But ESPN ushered the sport into the nation’s living rooms and made NASCAR drivers household names. Under their provident care a steady line of big name drivers, guys like Petty, Pearson, and Yarborough would retire, while a new generation of drivers like Darrell Waltrip, Bill Elliott, Tim Richmond, Rusty Wallace, and of course, the Man Hisself, Dale Earnhardt Sr. took their places.
I won’t say all was sweetness and light but NASCAR racing was, in fact, a whole lot sweeter and lighter by a huge margin back “in the day.” We watched new drivers like Jeff Gordon come along heralding another changing of the guard, as well as Jimmie Johnson, Tony Stewart, Matt Kenseth, and Dale Senior’s boy Junior arrive in their turns. Call it the “circle of life.” Or preferably don’t. Damn, but do I hate that song.
2001. Some of you were there. Some of you weren’t born yet. It was a season of upheaval. ESPN got kicked to the curb and FOX took over. Animated gophers ran amuck. Dale Earnhardt Sr. was killed during the very first points race FOX broadcasted. Winston was seeing the writing on the wall and the transition to Phone Company Cup wasn’t far behind.
Lost in the noise and fireworks is the fact that the Winston marketing people had a pretty good pulse on NASCAR fans. They’d overridden some changes NASCAR wished to make out of concern for those fans. Nextel/Sprint took a hands off approach to the sport, allowing Brian France to run amuck hither and fro doing more damage than twelve legions of barbarians and vandals could have inflicted. Hey, who knew that “modernizing tradition,” “realignment,” and “growing the sport” as if it was some sort of tomato would have a downside?
Yep, some folks said when Dale Earnhardt Sr. died that was it for NASCAR. Nope. The first warning signs, the sight of empty seats at a Cup event, for years almost unheard of and TV ratings no longer growing so fast and eventually declining (in large part due to fans’ distaste for FOX race broadcasts) signaled serious problems ahead but the end wasn’t yet in sight.
Jeff Gordon retiring? Yep, that was going to leave a bruise but it wasn’t the end of the world. Stewart and Edwards riding off into the sunset? Adios, but we will get by. Earnhardt no longer competing? Yep, that’s certainly going to hurt the sport’s popularity. (Conversely, I predict a spike in ticket sales and TV ratings particularly towards the end of the year as fans tune in to watch Earnhardt’s mechanized swan song. But long-term, this retirement is a decided negative.)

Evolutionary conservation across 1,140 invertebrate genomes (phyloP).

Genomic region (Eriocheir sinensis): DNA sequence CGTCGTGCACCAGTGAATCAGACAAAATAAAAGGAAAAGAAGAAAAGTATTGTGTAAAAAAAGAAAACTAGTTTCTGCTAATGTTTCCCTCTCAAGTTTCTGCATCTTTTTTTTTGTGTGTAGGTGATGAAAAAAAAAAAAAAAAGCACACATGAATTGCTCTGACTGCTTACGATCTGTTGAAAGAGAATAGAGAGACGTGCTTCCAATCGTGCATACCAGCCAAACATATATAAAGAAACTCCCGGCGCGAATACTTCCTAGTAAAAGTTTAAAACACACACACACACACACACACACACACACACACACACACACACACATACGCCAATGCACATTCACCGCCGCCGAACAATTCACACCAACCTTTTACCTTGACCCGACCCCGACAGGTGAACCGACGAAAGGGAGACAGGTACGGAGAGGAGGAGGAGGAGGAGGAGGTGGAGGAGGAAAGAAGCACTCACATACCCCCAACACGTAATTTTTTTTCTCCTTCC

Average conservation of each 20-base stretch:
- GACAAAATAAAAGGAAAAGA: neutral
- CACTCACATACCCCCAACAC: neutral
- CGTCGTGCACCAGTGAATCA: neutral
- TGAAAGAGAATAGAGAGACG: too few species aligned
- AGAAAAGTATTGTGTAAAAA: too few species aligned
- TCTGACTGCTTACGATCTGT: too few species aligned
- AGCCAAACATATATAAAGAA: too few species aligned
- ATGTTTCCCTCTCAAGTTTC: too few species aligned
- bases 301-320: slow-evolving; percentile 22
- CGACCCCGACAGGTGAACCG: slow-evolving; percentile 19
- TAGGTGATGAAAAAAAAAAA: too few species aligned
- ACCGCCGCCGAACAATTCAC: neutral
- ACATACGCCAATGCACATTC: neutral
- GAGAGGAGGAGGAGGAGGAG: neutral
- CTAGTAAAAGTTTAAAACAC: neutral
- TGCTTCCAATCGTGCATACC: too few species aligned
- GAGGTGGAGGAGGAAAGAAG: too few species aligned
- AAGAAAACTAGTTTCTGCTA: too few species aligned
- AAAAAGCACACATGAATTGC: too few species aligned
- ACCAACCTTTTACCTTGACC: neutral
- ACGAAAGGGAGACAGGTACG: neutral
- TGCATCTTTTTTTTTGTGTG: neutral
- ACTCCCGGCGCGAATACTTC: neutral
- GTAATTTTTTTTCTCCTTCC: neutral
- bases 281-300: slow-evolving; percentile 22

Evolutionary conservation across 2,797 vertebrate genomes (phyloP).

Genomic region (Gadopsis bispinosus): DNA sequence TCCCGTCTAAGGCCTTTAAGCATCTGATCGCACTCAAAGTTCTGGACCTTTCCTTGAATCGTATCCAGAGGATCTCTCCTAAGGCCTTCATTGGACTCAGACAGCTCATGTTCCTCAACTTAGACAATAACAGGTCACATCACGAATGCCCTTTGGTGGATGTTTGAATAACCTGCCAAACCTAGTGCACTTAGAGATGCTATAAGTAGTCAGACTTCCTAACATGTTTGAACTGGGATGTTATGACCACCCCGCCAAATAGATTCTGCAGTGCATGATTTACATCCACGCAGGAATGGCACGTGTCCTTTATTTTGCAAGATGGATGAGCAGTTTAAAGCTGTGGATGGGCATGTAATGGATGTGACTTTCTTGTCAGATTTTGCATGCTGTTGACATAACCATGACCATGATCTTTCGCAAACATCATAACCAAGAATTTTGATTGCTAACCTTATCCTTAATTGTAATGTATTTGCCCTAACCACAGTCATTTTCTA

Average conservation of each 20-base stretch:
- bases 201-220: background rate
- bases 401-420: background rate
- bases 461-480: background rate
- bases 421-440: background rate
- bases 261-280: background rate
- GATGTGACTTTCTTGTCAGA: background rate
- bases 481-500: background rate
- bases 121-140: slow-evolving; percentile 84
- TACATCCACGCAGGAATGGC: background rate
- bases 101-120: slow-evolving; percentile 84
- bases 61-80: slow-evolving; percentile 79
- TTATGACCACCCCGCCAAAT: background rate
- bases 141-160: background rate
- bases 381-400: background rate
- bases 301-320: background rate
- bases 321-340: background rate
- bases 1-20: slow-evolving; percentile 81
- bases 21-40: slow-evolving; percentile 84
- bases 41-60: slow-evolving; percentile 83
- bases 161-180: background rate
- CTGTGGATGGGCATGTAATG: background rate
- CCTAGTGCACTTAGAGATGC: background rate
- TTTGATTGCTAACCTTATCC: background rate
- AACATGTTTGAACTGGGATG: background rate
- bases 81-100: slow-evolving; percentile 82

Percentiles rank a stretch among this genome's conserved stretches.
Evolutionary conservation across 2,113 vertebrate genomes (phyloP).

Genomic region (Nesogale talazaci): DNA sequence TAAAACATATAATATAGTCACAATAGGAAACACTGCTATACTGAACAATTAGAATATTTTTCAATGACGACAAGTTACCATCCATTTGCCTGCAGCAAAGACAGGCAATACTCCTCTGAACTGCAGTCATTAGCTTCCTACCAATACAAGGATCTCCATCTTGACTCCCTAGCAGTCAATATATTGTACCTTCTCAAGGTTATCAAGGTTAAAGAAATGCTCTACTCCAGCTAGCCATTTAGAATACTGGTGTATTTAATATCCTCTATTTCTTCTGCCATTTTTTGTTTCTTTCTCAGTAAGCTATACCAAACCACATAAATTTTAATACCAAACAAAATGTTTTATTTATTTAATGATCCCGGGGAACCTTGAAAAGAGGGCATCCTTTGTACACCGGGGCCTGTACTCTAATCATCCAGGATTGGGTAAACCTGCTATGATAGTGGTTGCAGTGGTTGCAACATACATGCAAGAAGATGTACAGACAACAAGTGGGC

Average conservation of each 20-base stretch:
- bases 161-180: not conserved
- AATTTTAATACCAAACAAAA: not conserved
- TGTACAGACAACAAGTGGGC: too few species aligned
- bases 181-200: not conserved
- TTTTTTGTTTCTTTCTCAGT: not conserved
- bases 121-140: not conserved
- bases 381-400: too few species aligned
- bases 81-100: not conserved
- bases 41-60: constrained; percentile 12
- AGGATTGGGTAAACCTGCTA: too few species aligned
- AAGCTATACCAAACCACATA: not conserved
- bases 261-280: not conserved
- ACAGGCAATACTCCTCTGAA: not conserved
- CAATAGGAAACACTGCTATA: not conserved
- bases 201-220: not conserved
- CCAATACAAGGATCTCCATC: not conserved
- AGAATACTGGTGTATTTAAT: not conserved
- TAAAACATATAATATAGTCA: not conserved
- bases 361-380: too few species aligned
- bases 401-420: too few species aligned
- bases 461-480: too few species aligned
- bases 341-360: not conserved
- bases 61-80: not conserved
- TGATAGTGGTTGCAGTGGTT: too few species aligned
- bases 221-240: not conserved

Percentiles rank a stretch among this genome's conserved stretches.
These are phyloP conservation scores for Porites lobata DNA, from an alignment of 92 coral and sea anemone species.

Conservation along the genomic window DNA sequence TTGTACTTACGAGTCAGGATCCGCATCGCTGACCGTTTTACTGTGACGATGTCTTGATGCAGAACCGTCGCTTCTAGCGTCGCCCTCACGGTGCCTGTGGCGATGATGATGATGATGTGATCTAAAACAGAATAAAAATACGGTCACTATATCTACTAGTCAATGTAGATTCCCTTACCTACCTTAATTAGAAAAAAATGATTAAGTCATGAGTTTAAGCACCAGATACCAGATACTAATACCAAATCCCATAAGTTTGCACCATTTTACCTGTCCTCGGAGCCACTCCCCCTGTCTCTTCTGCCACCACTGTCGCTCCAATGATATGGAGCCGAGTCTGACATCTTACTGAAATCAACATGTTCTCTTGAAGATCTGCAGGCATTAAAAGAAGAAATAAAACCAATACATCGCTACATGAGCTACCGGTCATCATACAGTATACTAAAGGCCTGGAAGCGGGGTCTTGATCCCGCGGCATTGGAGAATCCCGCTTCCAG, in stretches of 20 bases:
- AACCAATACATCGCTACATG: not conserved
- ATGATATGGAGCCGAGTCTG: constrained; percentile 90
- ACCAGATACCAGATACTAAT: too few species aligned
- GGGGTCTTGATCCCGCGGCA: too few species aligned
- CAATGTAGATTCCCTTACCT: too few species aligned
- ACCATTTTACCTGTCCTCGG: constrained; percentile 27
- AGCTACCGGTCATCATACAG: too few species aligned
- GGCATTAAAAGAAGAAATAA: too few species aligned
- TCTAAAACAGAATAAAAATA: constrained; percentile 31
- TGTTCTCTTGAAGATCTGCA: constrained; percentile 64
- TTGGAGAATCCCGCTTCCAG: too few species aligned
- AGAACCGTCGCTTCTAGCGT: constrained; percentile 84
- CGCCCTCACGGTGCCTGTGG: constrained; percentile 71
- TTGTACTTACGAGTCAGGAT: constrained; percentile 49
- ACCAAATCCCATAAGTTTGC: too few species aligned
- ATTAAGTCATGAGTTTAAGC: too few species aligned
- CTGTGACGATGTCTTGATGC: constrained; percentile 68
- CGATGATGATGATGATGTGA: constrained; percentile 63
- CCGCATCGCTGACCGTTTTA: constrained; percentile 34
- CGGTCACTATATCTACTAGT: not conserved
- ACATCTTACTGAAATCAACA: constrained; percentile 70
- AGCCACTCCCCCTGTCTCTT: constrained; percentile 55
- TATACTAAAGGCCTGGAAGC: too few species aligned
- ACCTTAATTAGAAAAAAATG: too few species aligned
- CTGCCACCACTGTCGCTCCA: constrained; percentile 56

At least the young man is leaving on his own terms. Earnhardt’s relatively healthy, very wealthy, and looking forward to the next chapters of his life.
Who will take over his mantle of Most Popular Driver? Well, a lot of folks think it will be Chase Elliott. (It’s of note that only twice in the years between 1984 and 2016 was the MPD award given to a driver not named Elliott or Earnhardt.) He certainly does seem to have talent and his dad wasn’t the most gregarious guy in the world when he entered the sport.
Some folks will never warm to the younger Elliott, simply because not only doesn’t he drive a Ford, he drives for Hendrick Motorsports in an affront to the natural order of things. Kyle Larson? Oh, he’s hot right now but as Kyle Busch found out, you can sell a lot of T-shirts when you’re winning races but the sort of fan that buys them tends to be fickle. (And in his case, NASCAR has this much in hand, the next generation bad guy a lot of folks love to hate.)
Ryan Blaney? My guess is that there’s a dwindling number of fans remaining who feel the sentimental tug watching the red and white No. 21 car out of the Wood Brothers stable. William Byron? Somehow The Partridge Family never won an Emmy. Someone still out there racing late models that’s going to set the series on fire and endear himself to millions of fans (presuming there are millions of fans left by then)? Perhaps, though I recall Bobby Hamilton once saying the best stock car racer ever was probably driving a tow truck in the Carolinas because he wasn’t good looking, well-spoken, or financially blessed enough to land a ride in modern NASCAR racing.